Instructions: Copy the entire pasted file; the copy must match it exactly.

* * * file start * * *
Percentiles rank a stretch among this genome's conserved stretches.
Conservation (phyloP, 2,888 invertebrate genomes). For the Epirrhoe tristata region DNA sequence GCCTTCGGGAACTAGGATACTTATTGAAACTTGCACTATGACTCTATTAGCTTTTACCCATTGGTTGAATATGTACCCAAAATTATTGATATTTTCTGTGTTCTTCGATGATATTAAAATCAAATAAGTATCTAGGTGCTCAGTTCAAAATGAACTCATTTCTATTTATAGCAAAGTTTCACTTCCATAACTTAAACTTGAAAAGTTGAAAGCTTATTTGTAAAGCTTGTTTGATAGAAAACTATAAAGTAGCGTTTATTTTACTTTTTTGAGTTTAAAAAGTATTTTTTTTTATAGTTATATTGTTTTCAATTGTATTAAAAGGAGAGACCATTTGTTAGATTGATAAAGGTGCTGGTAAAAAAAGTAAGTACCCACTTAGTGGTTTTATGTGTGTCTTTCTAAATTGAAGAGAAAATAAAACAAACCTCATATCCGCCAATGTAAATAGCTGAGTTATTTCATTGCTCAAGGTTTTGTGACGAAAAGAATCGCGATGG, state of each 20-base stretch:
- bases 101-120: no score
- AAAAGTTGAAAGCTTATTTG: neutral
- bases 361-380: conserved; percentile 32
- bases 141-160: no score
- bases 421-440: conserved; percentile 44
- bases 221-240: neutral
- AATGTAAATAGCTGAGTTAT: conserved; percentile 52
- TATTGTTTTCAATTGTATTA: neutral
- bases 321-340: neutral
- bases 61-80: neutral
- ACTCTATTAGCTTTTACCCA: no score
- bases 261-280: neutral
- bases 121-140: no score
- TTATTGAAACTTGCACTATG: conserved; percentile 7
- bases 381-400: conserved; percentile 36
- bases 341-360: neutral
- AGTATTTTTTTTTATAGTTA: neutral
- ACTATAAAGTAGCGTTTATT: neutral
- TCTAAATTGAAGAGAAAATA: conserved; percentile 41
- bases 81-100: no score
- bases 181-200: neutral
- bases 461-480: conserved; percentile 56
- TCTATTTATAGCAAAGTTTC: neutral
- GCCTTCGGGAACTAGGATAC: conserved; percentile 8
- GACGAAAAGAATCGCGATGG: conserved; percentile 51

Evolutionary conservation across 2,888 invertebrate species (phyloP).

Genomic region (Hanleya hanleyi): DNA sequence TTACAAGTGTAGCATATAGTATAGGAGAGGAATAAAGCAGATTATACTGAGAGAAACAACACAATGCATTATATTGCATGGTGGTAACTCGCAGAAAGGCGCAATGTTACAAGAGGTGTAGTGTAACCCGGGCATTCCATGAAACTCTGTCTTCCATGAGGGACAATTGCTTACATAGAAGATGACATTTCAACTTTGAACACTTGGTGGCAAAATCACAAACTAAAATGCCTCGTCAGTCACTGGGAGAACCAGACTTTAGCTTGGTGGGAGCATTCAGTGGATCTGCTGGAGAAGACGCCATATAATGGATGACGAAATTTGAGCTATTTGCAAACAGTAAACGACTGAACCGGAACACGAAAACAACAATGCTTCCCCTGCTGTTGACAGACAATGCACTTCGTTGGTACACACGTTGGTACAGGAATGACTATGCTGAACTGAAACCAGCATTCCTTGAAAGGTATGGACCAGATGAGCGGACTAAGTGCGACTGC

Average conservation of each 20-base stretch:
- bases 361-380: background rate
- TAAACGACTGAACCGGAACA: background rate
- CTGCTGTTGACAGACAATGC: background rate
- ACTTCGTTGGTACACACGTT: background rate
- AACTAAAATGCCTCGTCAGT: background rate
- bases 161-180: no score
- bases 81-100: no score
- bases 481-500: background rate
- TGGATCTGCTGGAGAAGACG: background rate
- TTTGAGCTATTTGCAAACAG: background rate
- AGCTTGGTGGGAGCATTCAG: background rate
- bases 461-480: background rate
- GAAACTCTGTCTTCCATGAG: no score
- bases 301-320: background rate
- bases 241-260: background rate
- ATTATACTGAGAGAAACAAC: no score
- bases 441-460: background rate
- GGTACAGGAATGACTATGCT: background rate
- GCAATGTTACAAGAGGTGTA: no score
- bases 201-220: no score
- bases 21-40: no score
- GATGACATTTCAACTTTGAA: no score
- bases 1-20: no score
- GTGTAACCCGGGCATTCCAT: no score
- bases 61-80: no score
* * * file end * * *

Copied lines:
Percentiles rank a stretch among this genome's conserved stretches.
Conservation (phyloP, 2,888 invertebrate genomes). For the Epirrhoe tristata region DNA sequence GCCTTCGGGAACTAGGATACTTATTGAAACTTGCACTATGACTCTATTAGCTTTTACCCATTGGTTGAATATGTACCCAAAATTATTGATATTTTCTGTGTTCTTCGATGATATTAAAATCAAATAAGTATCTAGGTGCTCAGTTCAAAATGAACTCATTTCTATTTATAGCAAAGTTTCACTTCCATAACTTAAACTTGAAAAGTTGAAAGCTTATTTGTAAAGCTTGTTTGATAGAAAACTATAAAGTAGCGTTTATTTTACTTTTTTGAGTTTAAAAAGTATTTTTTTTTATAGTTATATTGTTTTCAATTGTATTAAAAGGAGAGACCATTTGTTAGATTGATAAAGGTGCTGGTAAAAAAAGTAAGTACCCACTTAGTGGTTTTATGTGTGTCTTTCTAAATTGAAGAGAAAATAAAACAAACCTCATATCCGCCAATGTAAATAGCTGAGTTATTTCATTGCTCAAGGTTTTGTGACGAAAAGAATCGCGATGG, state of each 20-base stretch:
- bases 101-120: no score
- AAAAGTTGAAAGCTTATTTG: neutral
- bases 361-380: conserved; percentile 32
- bases 141-160: no score
- bases 421-440: conserved; percentile 44
- bases 221-240: neutral
- AATGTAAATAGCTGAGTTAT: conserved; percentile 52
- TATTGTTTTCAATTGTATTA: neutral
- bases 321-340: neutral
- bases 61-80: neutral
- ACTCTATTAGCTTTTACCCA: no score
- bases 261-280: neutral
- bases 121-140: no score
- TTATTGAAACTTGCACTATG: conserved; percentile 7
- bases 381-400: conserved; percentile 36
- bases 341-360: neutral
- AGTATTTTTTTTTATAGTTA: neutral
- ACTATAAAGTAGCGTTTATT: neutral
- TCTAAATTGAAGAGAAAATA: conserved; percentile 41
- bases 81-100: no score
- bases 181-200: neutral
- bases 461-480: conserved; percentile 56
- TCTATTTATAGCAAAGTTTC: neutral
- GCCTTCGGGAACTAGGATAC: conserved; percentile 8
- GACGAAAAGAATCGCGATGG: conserved; percentile 51

Evolutionary conservation across 2,888 invertebrate species (phyloP).

Genomic region (Hanleya hanleyi): DNA sequence TTACAAGTGTAGCATATAGTATAGGAGAGGAATAAAGCAGATTATACTGAGAGAAACAACACAATGCATTATATTGCATGGTGGTAACTCGCAGAAAGGCGCAATGTTACAAGAGGTGTAGTGTAACCCGGGCATTCCATGAAACTCTGTCTTCCATGAGGGACAATTGCTTACATAGAAGATGACATTTCAACTTTGAACACTTGGTGGCAAAATCACAAACTAAAATGCCTCGTCAGTCACTGGGAGAACCAGACTTTAGCTTGGTGGGAGCATTCAGTGGATCTGCTGGAGAAGACGCCATATAATGGATGACGAAATTTGAGCTATTTGCAAACAGTAAACGACTGAACCGGAACACGAAAACAACAATGCTTCCCCTGCTGTTGACAGACAATGCACTTCGTTGGTACACACGTTGGTACAGGAATGACTATGCTGAACTGAAACCAGCATTCCTTGAAAGGTATGGACCAGATGAGCGGACTAAGTGCGACTGC

Average conservation of each 20-base stretch:
- bases 361-380: background rate
- TAAACGACTGAACCGGAACA: background rate
- CTGCTGTTGACAGACAATGC: background rate
- ACTTCGTTGGTACACACGTT: background rate
- AACTAAAATGCCTCGTCAGT: background rate
- bases 161-180: no score
- bases 81-100: no score
- bases 481-500: background rate
- TGGATCTGCTGGAGAAGACG: background rate
- TTTGAGCTATTTGCAAACAG: background rate
- AGCTTGGTGGGAGCATTCAG: background rate
- bases 461-480: background rate
- GAAACTCTGTCTTCCATGAG: no score
- bases 301-320: background rate
- bases 241-260: background rate
- ATTATACTGAGAGAAACAAC: no score
- bases 441-460: background rate
- GGTACAGGAATGACTATGCT: background rate
- GCAATGTTACAAGAGGTGTA: no score
- bases 201-220: no score
- bases 21-40: no score
- GATGACATTTCAACTTTGAA: no score
- bases 1-20: no score
- GTGTAACCCGGGCATTCCAT: no score
- bases 61-80: no score